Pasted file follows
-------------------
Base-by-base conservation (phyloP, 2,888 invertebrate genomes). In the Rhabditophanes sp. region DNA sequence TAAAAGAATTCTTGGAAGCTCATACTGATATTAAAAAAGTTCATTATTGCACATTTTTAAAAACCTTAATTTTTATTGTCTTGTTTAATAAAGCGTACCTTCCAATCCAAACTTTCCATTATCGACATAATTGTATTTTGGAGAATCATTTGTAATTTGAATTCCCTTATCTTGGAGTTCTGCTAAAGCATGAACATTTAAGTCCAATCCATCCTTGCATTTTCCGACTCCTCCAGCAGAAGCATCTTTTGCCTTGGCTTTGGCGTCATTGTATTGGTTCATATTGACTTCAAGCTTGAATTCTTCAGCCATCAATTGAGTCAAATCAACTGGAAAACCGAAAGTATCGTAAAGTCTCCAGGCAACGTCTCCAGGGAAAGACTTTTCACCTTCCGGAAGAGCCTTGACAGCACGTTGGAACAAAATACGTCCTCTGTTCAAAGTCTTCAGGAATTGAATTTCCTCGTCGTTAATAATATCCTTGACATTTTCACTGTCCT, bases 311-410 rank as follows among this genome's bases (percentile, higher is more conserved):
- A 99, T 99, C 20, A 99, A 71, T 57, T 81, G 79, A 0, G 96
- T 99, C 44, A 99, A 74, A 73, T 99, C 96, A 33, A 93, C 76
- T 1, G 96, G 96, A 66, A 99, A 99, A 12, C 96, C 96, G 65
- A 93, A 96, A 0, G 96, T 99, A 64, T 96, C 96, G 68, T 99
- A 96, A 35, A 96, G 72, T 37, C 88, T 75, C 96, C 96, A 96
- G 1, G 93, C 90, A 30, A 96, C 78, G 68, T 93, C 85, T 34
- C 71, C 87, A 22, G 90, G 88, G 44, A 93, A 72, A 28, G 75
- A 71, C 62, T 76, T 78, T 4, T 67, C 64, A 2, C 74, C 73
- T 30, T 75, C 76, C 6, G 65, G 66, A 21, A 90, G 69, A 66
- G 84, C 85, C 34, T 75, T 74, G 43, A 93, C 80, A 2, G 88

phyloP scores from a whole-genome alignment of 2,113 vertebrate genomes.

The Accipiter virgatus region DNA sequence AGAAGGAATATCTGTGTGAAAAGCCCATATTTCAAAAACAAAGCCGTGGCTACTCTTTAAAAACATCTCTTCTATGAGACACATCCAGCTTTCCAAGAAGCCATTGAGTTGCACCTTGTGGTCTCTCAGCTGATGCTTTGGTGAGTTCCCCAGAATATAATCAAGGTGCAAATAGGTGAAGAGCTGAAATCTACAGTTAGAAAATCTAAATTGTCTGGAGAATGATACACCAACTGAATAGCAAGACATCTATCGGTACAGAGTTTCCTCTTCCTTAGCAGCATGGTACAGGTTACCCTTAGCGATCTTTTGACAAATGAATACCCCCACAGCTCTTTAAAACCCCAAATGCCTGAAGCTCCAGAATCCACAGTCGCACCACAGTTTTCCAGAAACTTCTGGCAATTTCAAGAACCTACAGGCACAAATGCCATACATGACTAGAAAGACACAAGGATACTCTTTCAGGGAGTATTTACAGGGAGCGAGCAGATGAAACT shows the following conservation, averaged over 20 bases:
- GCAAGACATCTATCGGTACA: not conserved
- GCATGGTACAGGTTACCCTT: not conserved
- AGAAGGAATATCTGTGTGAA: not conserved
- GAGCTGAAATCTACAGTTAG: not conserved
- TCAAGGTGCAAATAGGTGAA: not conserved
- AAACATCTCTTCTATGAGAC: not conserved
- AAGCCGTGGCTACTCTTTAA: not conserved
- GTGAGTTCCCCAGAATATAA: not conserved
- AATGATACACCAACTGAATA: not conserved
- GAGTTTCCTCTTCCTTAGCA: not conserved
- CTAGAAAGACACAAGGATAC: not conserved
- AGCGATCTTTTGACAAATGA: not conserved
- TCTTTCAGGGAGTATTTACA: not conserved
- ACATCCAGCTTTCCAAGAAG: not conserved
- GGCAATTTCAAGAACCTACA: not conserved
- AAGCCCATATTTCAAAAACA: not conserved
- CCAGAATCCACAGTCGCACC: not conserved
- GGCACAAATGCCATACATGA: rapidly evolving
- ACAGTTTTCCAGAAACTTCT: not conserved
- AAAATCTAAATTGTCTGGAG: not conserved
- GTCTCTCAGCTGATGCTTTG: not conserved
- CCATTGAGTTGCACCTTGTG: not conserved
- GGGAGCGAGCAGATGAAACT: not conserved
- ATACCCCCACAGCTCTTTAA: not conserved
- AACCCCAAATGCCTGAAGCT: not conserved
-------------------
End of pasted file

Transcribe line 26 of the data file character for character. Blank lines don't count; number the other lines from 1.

- TCTTTCAGGGAGTATTTACA: not conserved